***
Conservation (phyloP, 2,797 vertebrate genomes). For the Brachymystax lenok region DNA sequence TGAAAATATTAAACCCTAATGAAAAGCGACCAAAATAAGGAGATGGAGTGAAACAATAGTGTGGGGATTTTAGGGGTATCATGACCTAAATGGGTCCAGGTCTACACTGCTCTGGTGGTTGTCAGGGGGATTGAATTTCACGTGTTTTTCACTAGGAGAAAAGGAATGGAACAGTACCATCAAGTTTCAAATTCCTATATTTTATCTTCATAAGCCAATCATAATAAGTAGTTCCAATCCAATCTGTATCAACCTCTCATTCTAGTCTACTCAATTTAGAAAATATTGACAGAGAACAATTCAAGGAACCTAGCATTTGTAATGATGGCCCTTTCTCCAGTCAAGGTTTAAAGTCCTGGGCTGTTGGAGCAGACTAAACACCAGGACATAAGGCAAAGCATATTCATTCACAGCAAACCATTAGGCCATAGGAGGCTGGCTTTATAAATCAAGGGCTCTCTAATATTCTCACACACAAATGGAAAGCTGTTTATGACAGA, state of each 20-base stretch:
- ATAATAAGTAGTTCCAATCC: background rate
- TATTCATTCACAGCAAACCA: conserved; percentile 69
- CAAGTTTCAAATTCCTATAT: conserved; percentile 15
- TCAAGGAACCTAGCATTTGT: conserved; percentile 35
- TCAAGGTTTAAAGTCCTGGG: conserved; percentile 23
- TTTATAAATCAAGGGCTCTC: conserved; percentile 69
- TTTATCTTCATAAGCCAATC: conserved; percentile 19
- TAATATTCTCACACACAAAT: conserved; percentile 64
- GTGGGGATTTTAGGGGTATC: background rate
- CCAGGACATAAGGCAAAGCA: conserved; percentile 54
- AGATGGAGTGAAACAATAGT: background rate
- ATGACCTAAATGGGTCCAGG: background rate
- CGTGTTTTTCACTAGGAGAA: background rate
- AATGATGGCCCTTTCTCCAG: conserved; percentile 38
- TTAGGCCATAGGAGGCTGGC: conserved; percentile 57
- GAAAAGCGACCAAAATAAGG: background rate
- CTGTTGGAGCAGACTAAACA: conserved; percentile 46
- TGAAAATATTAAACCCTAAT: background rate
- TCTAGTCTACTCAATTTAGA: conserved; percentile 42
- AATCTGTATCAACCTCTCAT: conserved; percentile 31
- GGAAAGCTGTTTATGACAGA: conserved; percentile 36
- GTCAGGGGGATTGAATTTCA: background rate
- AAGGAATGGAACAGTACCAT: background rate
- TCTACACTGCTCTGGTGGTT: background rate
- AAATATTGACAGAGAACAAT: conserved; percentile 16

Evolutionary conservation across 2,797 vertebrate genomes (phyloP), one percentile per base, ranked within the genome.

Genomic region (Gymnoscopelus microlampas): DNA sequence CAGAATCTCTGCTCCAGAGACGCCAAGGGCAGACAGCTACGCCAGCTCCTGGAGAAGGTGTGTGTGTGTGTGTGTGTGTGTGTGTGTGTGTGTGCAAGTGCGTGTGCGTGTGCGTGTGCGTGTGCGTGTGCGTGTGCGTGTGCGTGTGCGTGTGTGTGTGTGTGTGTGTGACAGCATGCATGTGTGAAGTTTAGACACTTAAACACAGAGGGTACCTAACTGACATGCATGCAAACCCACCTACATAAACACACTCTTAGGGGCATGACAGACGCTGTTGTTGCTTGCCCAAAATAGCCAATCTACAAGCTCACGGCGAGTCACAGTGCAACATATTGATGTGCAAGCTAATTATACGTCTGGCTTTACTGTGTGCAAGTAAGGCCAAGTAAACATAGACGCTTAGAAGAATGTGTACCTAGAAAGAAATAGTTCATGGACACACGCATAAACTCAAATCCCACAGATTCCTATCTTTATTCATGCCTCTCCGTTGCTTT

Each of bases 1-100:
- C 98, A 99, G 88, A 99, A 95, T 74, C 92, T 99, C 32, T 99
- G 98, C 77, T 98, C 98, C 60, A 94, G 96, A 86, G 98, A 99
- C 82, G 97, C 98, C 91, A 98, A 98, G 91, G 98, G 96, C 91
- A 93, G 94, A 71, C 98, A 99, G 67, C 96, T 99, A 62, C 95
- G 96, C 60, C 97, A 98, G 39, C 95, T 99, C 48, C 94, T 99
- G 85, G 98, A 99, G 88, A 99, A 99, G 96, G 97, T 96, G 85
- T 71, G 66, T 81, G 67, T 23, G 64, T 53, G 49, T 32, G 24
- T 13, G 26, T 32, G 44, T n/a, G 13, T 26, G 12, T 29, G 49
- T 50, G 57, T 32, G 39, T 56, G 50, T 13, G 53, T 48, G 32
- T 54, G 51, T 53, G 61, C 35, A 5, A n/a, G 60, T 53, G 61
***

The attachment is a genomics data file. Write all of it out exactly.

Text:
Conservation (phyloP, 2,797 vertebrate genomes). For the Brachymystax lenok region DNA sequence TGAAAATATTAAACCCTAATGAAAAGCGACCAAAATAAGGAGATGGAGTGAAACAATAGTGTGGGGATTTTAGGGGTATCATGACCTAAATGGGTCCAGGTCTACACTGCTCTGGTGGTTGTCAGGGGGATTGAATTTCACGTGTTTTTCACTAGGAGAAAAGGAATGGAACAGTACCATCAAGTTTCAAATTCCTATATTTTATCTTCATAAGCCAATCATAATAAGTAGTTCCAATCCAATCTGTATCAACCTCTCATTCTAGTCTACTCAATTTAGAAAATATTGACAGAGAACAATTCAAGGAACCTAGCATTTGTAATGATGGCCCTTTCTCCAGTCAAGGTTTAAAGTCCTGGGCTGTTGGAGCAGACTAAACACCAGGACATAAGGCAAAGCATATTCATTCACAGCAAACCATTAGGCCATAGGAGGCTGGCTTTATAAATCAAGGGCTCTCTAATATTCTCACACACAAATGGAAAGCTGTTTATGACAGA, state of each 20-base stretch:
- ATAATAAGTAGTTCCAATCC: background rate
- TATTCATTCACAGCAAACCA: conserved; percentile 69
- CAAGTTTCAAATTCCTATAT: conserved; percentile 15
- TCAAGGAACCTAGCATTTGT: conserved; percentile 35
- TCAAGGTTTAAAGTCCTGGG: conserved; percentile 23
- TTTATAAATCAAGGGCTCTC: conserved; percentile 69
- TTTATCTTCATAAGCCAATC: conserved; percentile 19
- TAATATTCTCACACACAAAT: conserved; percentile 64
- GTGGGGATTTTAGGGGTATC: background rate
- CCAGGACATAAGGCAAAGCA: conserved; percentile 54
- AGATGGAGTGAAACAATAGT: background rate
- ATGACCTAAATGGGTCCAGG: background rate
- CGTGTTTTTCACTAGGAGAA: background rate
- AATGATGGCCCTTTCTCCAG: conserved; percentile 38
- TTAGGCCATAGGAGGCTGGC: conserved; percentile 57
- GAAAAGCGACCAAAATAAGG: background rate
- CTGTTGGAGCAGACTAAACA: conserved; percentile 46
- TGAAAATATTAAACCCTAAT: background rate
- TCTAGTCTACTCAATTTAGA: conserved; percentile 42
- AATCTGTATCAACCTCTCAT: conserved; percentile 31
- GGAAAGCTGTTTATGACAGA: conserved; percentile 36
- GTCAGGGGGATTGAATTTCA: background rate
- AAGGAATGGAACAGTACCAT: background rate
- TCTACACTGCTCTGGTGGTT: background rate
- AAATATTGACAGAGAACAAT: conserved; percentile 16

Evolutionary conservation across 2,797 vertebrate genomes (phyloP), one percentile per base, ranked within the genome.

Genomic region (Gymnoscopelus microlampas): DNA sequence CAGAATCTCTGCTCCAGAGACGCCAAGGGCAGACAGCTACGCCAGCTCCTGGAGAAGGTGTGTGTGTGTGTGTGTGTGTGTGTGTGTGTGTGTGCAAGTGCGTGTGCGTGTGCGTGTGCGTGTGCGTGTGCGTGTGCGTGTGCGTGTGCGTGTGTGTGTGTGTGTGTGTGACAGCATGCATGTGTGAAGTTTAGACACTTAAACACAGAGGGTACCTAACTGACATGCATGCAAACCCACCTACATAAACACACTCTTAGGGGCATGACAGACGCTGTTGTTGCTTGCCCAAAATAGCCAATCTACAAGCTCACGGCGAGTCACAGTGCAACATATTGATGTGCAAGCTAATTATACGTCTGGCTTTACTGTGTGCAAGTAAGGCCAAGTAAACATAGACGCTTAGAAGAATGTGTACCTAGAAAGAAATAGTTCATGGACACACGCATAAACTCAAATCCCACAGATTCCTATCTTTATTCATGCCTCTCCGTTGCTTT

Each of bases 1-100:
- C 98, A 99, G 88, A 99, A 95, T 74, C 92, T 99, C 32, T 99
- G 98, C 77, T 98, C 98, C 60, A 94, G 96, A 86, G 98, A 99
- C 82, G 97, C 98, C 91, A 98, A 98, G 91, G 98, G 96, C 91
- A 93, G 94, A 71, C 98, A 99, G 67, C 96, T 99, A 62, C 95
- G 96, C 60, C 97, A 98, G 39, C 95, T 99, C 48, C 94, T 99
- G 85, G 98, A 99, G 88, A 99, A 99, G 96, G 97, T 96, G 85
- T 71, G 66, T 81, G 67, T 23, G 64, T 53, G 49, T 32, G 24
- T 13, G 26, T 32, G 44, T n/a, G 13, T 26, G 12, T 29, G 49
- T 50, G 57, T 32, G 39, T 56, G 50, T 13, G 53, T 48, G 32
- T 54, G 51, T 53, G 61, C 35, A 5, A n/a, G 60, T 53, G 61